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On the path of least coexistence

Getting to silence and solitude was only half the trip. But what to do next -- and what about the critters?

Email|Print| Text size + By Kelly Kleiman
Globe Correspondent / January 15, 2006

TUCSON -- I had heard of snake handlers, but snake wranglers were new to me.

As Brother Michael explained, though, there were snakes everywhere, because of heavy spring rains, perhaps, or construction on the retreat grounds. It was his job to transport them from wherever they appeared to the Santa Cruz River nearby, and he had moved one that very day. So I should probably avoid wandering the desert alone, especially at night.

There was a time when this advice would have been familiar -- even unnecessary -- to a Jewish girl. But that was 5,000-plus years ago. Today, it seemed as foreign as Aramaic: Avoid snakes at night. Got it.

I had come to the Redemptorist Renewal Center outside Tucson to do something utterly at odds with my word-fueled life: spend a week without talking. The center, formerly called Picture Rocks Retreat after some Native American petroglyphs on the site, offers guided seminars of all kinds -- Roman Catholic, Buddhist, 12-step -- most featuring some degree of silence. Mine would have silence in abundance, as it was a nondirected retreat, which involved living in a hermitage, wandering in the wilderness, and conversing, if at all, only with myself.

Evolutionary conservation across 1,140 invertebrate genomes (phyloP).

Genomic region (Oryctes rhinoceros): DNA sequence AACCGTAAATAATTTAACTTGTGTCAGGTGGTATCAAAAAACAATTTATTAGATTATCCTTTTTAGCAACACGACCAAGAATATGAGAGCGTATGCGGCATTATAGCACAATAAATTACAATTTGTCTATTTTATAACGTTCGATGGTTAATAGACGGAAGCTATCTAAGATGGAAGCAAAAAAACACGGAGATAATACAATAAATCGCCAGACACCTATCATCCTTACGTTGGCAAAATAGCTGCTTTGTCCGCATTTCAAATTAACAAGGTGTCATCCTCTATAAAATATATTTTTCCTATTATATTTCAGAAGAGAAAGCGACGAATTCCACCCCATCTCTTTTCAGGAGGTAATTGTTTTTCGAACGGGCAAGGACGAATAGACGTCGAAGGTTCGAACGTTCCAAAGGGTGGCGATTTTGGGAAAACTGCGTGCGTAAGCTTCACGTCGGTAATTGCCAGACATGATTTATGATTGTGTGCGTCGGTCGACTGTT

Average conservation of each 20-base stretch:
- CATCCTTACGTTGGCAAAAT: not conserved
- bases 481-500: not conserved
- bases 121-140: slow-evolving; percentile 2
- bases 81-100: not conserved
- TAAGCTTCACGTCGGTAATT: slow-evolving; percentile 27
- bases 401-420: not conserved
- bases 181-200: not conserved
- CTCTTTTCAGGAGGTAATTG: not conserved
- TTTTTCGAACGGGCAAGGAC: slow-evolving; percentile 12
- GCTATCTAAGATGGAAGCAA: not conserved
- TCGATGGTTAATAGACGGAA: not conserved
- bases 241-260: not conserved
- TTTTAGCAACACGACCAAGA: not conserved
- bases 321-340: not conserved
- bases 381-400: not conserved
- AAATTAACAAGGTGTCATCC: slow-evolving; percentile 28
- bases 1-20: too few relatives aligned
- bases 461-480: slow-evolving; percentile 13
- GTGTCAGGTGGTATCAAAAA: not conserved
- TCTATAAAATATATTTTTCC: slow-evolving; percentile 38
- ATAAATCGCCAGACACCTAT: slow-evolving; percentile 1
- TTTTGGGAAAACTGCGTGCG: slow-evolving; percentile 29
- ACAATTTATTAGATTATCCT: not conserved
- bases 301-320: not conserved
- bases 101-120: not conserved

Frequent viewings of ''The Ten Commandments" had given me a clear picture of desert retreats: much stumbling in windstorms while Cecil B. DeMille himself intones ''. . . where holy men and prophets are cleansed and purged . . . until finally, driven beyond human endurance, the metal is ready for the maker's hand." Thus armed, I flew to Phoenix on a Monday morning, rented a car, and set out for a spiritual experience.

Arriving in time for dinner after a delay at the car-rental counter, I tiptoed into the center's refectory prepared for solemnity. Dinner appeared on a steam table in the form of cream sauce with unidentified lumps and, embracing the ethos of sacrifice, eschewing pleasures of the palate, I thought, ''Oh, good, we're having slop for dinner."

I seated myself next to a man in blue jeans, expecting what I had experienced during an earlier effort at transcendence: that the only sounds would be knives scraping plates, with the occasional whispered ''Pass the butter."

''Have a nice trip?" he asked.

''Um," I said, ''very," and addressed my salad.

''Just arrived?"

''Yeah."

''Afternoon flight?"

''Morning," I said. ''But it took a while to get the car."

''Enterprise, right? In Phoenix? Are those people clueless, or what?"

And that's how I met Brother Michael and learned of his prowess with snakes. The center was between sessions, so he and I and about 10 others constituted its entire population, though it can accommodate 65 or 70. The group laughed and talked and made biblical jokes at normal volume.